64 bits, Adobe, Apple and Microsoft. kinda.

I find it hilarious to read some of the comments in news stories on technology companies, especially from folks who don’t write software for a living.

A lot of the evil that people accuse Microsoft of is really incompetence, short sightedness, tunnel vision or good intentions misinterpreted. People hate Microsoft, so they choose to see evil in it’s every decision. Most of the folks at Microsoft are smart, hard-working, honest people that want to make really cool software. Of course, I’ve met many MS folks who are testosterone-driven idiots without a creative bone in their body that just want to kill every other software company in existence. Too often, people mistake a move by the former folks as a scheme by the latter. This is horrible for the good folks at MS, but if that company wanted to fix its image, it wouldn’t have made a chair-throwing, hyper-aggressive salesman to be the CEO.

When John Nack posted about Adobe’s decision not to do 64-bit Photoshop for OS X in the next release, he knew he was going to get attacked for it. I thought he did an awesome job going through the reasons behind the decision without throwing blame around. I thought he gave real insight into what happened. He was open and up-front about everything and completely clear. Yet, you read the comments on the various sites and you can see that people read what they want to read and will interpret any decision within the context of what they want to believe. I’ve had more visibility into the decision-making hierarchies at Adobe than any other company I’ve ever worked for, and I can tell you that the people I work with always want to do the right thing for the people that use our software. No one is playing political games with Apple. Just because Steve Jobs says something is easy doesn’t actually make it easy. If it was always that easy, Final Cut Pro would be a 64-bit cocoa app already.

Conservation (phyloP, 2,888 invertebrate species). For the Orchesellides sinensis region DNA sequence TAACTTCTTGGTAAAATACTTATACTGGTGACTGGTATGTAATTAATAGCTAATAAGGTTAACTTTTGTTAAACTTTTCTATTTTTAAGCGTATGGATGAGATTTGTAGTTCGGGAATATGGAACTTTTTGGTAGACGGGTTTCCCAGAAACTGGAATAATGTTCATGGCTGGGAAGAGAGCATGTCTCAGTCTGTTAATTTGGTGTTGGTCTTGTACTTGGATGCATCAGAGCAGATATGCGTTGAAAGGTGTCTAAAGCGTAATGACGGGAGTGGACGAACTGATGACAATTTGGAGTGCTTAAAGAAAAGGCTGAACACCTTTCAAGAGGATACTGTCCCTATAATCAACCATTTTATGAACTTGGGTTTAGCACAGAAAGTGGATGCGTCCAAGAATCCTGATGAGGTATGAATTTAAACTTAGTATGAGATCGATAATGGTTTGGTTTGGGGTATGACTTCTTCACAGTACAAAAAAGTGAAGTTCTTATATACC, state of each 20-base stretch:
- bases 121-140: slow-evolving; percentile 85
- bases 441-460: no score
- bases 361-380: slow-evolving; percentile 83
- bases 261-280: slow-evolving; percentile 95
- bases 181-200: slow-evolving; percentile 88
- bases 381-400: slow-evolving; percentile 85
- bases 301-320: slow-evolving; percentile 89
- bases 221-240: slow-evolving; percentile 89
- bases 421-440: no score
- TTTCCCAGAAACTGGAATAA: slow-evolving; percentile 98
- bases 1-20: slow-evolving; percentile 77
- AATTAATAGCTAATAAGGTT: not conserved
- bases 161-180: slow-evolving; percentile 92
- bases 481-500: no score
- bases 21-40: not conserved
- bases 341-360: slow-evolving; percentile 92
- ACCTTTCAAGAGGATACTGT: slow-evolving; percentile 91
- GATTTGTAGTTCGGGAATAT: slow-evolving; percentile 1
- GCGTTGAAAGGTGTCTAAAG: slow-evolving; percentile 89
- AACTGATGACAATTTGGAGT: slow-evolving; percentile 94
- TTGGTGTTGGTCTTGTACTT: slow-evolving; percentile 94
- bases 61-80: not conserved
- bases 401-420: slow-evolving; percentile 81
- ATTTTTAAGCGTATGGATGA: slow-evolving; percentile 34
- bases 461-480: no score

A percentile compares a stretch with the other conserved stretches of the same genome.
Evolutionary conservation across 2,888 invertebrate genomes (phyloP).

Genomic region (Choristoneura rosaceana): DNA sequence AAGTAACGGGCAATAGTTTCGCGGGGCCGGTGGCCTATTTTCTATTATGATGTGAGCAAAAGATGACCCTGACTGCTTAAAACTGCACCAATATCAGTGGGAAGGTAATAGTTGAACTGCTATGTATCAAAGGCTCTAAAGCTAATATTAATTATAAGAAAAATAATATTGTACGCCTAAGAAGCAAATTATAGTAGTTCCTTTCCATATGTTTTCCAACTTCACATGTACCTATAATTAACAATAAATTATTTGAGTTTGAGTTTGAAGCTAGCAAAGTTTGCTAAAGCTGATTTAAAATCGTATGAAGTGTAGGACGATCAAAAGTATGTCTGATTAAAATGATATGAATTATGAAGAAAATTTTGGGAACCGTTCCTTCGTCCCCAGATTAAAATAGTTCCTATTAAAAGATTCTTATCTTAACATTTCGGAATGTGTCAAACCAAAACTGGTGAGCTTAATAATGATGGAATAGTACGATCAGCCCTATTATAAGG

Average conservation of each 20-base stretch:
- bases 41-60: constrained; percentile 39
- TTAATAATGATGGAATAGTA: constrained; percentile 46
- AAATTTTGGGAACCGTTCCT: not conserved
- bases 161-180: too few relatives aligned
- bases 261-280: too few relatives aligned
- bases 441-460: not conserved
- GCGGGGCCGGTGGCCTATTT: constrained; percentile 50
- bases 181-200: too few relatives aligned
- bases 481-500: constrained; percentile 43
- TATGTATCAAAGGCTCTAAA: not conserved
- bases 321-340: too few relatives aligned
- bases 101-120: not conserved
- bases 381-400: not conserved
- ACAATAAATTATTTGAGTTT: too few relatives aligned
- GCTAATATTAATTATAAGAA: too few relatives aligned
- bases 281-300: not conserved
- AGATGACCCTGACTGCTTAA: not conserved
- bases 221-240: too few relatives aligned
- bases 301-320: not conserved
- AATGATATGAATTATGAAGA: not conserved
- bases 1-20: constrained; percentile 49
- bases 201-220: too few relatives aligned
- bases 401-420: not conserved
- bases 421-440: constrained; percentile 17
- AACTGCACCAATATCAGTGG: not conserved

People who don’t write desktop software don’t understand why it might be harder than checking a checkbox to port from the PowerPC to Intel. People who don’t write desktop software don’t understand why it might be hard to write a new operating system from scratch or why having 100s of engineers doesn’t make it go faster. People also don’t understand that in an application where performance is paramount (like a media editing application), porting to a new operating system, hardware platform or compiler is a lot trickier than it seems because a lot of code is there doing tricky platform-specific stuff that has been hand tuned over years. People who don’t write software don’t understand what kind of effort it is to port millions of lines of code built in C++ against Carbon into Objective-C using Cocoa.

Maybe people shouldn’t care. It’s probably a bad idea to see how the sausage is made, right? This is probably true up to the point that people claim something is easy when they have no idea of the actual effort involved.

Apple isn’t evil. Apple is secretive. This is fun as a customer. This is evil as a developer. Microsoft will promise something for years, deliver betas and then pull the plug. Apple will be silent and then spring a huge change on its developers and then chastise them for not rewriting their apps from scratch again.

I don’t know if there is much of a point here except to say that before you accuse a company of screwing over their users for some political end, you might want to try and understand the real issues.

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